It was another eventful summer of sport last year. Wales set the pace with a fruitful Euro 2016 campaign in France, which was watched by over 50m of us across BBC, ITV and S4C coverage. However the Welsh Dragons eventually succumbed to triumphant Portugal in the semi-final. England were there too.
Of course, that was just the start. In August, it was the turn of the British Olympians to set the standard down in Rio. Following on from the success of London 2012, Team GB brought back 27 Golds to finish second in the medal table. Even with the time difference, 50m of us also tuned into coverage via the BBC during the two-week period.
What is clear is that sporting events show no sign of losing their appeal to mass audiences on television and it is sporting rights that often dominate the most competitive of content rights deals. No less so than in Premiership football.
This summer saw the start of the latest bout of Premiership football deals. So important are football rights to platform operators that over £5bn has been paid out by both Sky and BT for a three year deal.
Of course, it is not only sports rights that are highly prized by platform operators and broadcasters. For some time, movies have played a central role in the appeal of a broadcaster’s repertoire. As with sports, Sky dominates the movies landscape with first broadcast window rights across the majority of the major US film houses. It is little wonder then that both their sports and movies subscription packages are an essential part of the Sky platform offer.
Since Q1 2014, BARB has tracked the subscribers to both the Sky Sports and Sky Cinema packages from both the Sky and Virgin platforms as well as the number of subscribers to the Sky IPTV platform Now TV. In 2017, BARB will also begin publishing data for Sky Sports and Cinema subscribers to YouView.
Access to premium pay channels follows a defined lifestage pattern. While over 21% of children in the UK have access to Sky Sports and Sky Cinema, this falls as individuals leave the parental home before rising as incomes increase and habitual transiency reduces.
Sports are most popular amongst the 45-54 category, with nearly 24% of all adults in this age group subscribing to Sky Sports. For Sky Cinema, the most popular age group is that of children. While access will be via parental subscription, this does highlight the attraction and importance of movie content for the younger generation.
As mentioned, premiership football rights are one of the main attractions for sports subscribers. However, it is when we profile subscribers by social grade that we can start to understand how other sports are also a key determinant. The above chart identifies that sports subscribers are more likely to be in higher social economic grades than lower, particularly towards A and B.
This can partly be explained as a price point effect but it also should be noted that Sky has a wide portfolio of sport genres catering across the audience spectrum.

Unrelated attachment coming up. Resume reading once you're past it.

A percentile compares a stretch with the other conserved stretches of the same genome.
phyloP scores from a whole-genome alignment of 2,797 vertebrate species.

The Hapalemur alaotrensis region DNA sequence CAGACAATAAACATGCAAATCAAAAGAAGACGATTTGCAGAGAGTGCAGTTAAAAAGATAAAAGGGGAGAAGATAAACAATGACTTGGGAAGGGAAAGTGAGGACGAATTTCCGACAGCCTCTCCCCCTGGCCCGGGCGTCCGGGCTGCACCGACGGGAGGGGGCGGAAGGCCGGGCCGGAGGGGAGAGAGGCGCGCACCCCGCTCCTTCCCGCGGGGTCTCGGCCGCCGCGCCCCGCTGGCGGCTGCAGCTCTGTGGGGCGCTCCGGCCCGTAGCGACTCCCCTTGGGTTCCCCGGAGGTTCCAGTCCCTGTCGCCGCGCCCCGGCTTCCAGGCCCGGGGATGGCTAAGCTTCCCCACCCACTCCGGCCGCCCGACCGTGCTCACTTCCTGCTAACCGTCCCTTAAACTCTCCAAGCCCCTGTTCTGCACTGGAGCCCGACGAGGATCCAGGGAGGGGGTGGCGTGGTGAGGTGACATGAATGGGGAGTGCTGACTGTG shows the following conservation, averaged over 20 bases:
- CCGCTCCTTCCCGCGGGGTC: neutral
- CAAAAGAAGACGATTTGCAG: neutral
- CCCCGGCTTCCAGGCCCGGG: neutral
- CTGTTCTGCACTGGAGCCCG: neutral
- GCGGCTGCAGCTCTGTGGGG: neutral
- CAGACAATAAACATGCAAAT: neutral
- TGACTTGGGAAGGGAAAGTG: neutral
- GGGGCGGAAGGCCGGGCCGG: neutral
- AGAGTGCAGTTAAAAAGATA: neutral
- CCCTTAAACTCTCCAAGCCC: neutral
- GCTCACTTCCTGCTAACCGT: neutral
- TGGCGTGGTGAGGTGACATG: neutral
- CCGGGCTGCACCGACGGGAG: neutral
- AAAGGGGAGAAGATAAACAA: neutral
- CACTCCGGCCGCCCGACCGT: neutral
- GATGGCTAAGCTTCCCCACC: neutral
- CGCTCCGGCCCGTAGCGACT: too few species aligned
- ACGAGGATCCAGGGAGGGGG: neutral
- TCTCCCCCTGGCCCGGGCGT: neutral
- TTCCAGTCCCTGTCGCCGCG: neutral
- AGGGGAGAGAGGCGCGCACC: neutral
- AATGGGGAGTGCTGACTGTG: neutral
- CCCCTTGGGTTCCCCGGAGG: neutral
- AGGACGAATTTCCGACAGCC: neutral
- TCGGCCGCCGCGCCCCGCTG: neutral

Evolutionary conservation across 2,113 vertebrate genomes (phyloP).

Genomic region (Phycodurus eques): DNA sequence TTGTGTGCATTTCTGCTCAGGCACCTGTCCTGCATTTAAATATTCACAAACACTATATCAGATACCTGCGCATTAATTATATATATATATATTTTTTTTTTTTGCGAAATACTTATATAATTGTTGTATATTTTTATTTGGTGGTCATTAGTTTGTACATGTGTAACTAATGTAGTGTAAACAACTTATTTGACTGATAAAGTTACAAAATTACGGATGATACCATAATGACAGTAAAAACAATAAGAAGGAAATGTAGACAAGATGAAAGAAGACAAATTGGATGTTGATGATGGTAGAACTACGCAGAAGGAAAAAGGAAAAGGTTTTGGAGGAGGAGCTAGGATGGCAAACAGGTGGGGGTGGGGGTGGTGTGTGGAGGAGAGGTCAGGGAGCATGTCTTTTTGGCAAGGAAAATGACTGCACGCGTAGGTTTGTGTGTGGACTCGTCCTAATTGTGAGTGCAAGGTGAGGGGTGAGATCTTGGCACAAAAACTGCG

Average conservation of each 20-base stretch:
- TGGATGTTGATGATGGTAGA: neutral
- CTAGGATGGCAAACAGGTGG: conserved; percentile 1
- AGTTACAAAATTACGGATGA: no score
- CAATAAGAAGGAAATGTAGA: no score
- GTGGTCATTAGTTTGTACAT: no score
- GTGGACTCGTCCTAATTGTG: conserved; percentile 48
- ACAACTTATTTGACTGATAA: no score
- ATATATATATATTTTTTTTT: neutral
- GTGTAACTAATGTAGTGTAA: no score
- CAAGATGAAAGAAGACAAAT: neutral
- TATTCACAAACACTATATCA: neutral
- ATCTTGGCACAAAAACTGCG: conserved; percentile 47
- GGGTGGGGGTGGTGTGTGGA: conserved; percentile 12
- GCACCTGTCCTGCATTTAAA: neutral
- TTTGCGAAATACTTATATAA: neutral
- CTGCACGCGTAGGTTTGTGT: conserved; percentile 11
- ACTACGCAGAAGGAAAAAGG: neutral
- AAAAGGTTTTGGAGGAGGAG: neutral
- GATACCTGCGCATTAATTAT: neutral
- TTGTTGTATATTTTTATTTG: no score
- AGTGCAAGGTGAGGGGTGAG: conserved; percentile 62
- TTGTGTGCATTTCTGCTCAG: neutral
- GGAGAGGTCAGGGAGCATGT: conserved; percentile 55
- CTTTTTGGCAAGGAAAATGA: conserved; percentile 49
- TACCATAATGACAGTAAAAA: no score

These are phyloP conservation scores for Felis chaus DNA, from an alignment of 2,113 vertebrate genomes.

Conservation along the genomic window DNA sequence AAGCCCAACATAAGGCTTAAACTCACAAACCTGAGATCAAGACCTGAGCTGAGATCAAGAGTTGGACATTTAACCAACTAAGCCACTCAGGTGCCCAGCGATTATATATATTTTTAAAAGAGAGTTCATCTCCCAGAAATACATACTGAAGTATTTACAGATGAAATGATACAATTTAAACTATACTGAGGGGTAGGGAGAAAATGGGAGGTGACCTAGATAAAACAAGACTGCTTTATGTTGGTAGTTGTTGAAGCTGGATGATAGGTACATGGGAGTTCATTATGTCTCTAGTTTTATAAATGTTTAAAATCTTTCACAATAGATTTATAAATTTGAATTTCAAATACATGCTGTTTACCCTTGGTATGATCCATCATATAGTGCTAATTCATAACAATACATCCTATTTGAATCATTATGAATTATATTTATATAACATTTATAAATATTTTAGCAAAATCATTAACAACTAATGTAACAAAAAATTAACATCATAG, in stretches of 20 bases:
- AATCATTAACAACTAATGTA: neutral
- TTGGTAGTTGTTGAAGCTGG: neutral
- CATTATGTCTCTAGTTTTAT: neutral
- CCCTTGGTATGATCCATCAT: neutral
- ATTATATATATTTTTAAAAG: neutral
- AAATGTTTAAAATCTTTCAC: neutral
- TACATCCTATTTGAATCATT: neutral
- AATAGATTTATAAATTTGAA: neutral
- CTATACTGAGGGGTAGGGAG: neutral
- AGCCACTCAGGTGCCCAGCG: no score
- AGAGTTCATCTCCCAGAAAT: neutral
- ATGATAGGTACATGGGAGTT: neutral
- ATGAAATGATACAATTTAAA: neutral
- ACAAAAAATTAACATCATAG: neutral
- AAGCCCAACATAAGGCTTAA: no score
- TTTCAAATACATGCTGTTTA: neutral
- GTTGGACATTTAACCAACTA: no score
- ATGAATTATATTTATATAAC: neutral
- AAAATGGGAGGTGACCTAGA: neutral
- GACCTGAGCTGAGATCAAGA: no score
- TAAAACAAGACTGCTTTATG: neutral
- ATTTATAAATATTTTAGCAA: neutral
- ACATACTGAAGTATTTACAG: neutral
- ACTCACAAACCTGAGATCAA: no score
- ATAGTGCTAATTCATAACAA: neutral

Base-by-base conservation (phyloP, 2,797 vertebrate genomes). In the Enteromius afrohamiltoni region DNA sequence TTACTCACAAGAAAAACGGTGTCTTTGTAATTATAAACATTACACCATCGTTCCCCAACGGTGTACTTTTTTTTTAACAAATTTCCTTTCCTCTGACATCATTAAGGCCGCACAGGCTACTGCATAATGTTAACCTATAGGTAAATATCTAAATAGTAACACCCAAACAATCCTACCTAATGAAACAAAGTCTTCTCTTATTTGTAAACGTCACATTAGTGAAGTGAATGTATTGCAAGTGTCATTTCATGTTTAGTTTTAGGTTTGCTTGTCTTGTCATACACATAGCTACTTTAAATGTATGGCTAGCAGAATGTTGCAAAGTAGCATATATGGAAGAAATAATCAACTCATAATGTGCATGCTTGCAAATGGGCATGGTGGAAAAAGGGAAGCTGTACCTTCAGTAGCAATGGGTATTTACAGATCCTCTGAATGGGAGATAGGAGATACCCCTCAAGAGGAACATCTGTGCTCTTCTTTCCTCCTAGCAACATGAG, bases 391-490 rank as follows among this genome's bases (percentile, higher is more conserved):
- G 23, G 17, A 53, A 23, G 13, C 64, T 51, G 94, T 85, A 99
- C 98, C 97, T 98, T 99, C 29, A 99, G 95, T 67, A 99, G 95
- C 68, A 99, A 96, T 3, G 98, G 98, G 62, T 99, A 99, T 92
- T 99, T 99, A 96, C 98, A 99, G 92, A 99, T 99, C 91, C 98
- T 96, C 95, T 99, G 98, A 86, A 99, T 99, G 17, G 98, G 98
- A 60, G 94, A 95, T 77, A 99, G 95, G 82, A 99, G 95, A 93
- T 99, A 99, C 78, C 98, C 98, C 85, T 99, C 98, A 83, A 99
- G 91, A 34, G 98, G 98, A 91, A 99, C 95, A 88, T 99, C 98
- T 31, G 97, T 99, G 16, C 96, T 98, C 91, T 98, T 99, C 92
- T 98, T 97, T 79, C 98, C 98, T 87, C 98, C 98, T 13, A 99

BARB viewing data identifies, that although smaller in overall audiences, both cricket and Formula 1 in particular drive much higher social grade viewing profiles than domestic football audiences. So, perhaps without the suite of sports it invests in, the impact on overall subscriptions may be different.
In a market of increasing competition, not only from traditional platform providers but also new players, understanding the importance of different sports to subscribers from viewing data will become even more important in making procurement decisions.
Three’s not a crowd
UK cinema has been undergoing a renaissance of late. With record box office sales and new production frontiers being crossed, we are falling in love with the big-screen, and the overall cinema experience, once more. Our living rooms continue to adopt bigger screens (see the report on screen sizes here) and more immersive surround sound technologies offer UK households a cinema-like feel in the comfort of their own home.
The above chart identifies that for Sky Cinema and Sky Sports, as household sizes increase, so does the likelihood of households to subscribe to these services. Compared to all households in the UK where around 14% subscribe to Sky Cinema (via Sky or Virgin), in households containing at least four people, this rises to 23%
This isn’t surprising. No one likes going to the cinema on their own; it’s a group experience, to share with your friends or loved ones, and this, it seems, is reflected at home. Across the first six months of 2016, together with Children’s programming, Cinema Films had the highest shared viewing levels of all programming on TV.
So, whether you’re watching the latest instalment of Star Wars, or hiding behind the sofa during the new Blair Witch, chances are, you’re not alone.